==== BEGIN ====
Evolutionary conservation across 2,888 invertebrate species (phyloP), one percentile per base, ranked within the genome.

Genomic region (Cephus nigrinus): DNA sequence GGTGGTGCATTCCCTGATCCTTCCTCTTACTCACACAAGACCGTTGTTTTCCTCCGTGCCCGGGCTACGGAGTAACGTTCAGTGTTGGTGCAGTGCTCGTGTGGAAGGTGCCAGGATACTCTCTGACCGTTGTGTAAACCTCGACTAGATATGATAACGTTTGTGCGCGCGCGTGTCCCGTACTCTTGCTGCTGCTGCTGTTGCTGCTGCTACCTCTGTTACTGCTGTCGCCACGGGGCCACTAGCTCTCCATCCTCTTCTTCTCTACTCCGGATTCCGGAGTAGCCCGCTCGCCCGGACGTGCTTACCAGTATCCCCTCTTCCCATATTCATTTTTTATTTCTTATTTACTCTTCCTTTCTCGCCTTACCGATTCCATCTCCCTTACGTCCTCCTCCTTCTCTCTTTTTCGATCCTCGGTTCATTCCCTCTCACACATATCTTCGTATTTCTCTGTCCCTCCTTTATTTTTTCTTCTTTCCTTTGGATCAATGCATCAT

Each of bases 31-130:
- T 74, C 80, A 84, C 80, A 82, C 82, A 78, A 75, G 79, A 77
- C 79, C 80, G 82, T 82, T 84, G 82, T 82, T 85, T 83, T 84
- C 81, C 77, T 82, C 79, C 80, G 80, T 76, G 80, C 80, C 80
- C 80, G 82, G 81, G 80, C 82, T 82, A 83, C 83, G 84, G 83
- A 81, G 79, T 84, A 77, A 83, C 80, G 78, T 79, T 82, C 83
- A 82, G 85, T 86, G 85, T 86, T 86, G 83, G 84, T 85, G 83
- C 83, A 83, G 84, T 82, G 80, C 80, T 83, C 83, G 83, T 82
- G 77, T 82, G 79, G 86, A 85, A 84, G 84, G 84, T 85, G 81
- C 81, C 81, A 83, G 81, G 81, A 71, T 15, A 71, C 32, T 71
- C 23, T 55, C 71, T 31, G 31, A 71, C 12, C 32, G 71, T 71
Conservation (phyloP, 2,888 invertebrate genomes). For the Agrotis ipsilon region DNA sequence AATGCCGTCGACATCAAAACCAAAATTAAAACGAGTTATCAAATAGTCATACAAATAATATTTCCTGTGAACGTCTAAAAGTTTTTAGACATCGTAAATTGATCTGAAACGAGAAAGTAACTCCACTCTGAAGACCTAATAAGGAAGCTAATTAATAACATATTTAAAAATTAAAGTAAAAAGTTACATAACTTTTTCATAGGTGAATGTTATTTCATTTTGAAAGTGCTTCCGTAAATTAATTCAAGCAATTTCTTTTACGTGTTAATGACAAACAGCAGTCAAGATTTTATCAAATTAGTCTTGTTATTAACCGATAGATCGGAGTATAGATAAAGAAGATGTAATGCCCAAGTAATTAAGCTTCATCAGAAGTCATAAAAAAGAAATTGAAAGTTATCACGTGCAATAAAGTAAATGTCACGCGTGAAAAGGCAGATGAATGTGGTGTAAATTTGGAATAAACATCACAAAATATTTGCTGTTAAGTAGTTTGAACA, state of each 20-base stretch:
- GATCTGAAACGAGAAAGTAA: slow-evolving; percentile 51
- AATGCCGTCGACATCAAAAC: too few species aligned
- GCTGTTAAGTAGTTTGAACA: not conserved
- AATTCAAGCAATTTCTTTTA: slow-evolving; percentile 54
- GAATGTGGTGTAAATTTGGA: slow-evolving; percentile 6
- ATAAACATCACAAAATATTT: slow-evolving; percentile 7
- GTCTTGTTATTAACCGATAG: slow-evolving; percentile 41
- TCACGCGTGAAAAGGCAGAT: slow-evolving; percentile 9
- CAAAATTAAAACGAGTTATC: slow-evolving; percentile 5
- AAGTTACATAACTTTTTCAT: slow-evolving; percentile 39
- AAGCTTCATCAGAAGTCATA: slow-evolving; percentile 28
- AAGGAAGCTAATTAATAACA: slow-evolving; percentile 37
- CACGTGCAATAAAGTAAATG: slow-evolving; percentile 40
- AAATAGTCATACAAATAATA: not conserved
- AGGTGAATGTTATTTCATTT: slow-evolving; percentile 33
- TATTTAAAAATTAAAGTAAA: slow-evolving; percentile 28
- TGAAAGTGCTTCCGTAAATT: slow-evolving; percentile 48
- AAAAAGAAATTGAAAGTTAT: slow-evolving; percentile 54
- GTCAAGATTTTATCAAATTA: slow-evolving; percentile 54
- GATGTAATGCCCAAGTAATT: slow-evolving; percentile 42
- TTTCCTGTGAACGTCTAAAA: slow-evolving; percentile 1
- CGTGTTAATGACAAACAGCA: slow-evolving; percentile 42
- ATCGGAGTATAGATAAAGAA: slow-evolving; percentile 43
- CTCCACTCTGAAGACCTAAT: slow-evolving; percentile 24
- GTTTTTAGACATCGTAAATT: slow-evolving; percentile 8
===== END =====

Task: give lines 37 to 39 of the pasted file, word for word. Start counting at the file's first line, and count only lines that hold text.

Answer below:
- ATCGGAGTATAGATAAAGAA: slow-evolving; percentile 43
- CTCCACTCTGAAGACCTAAT: slow-evolving; percentile 24
- GTTTTTAGACATCGTAAATT: slow-evolving; percentile 8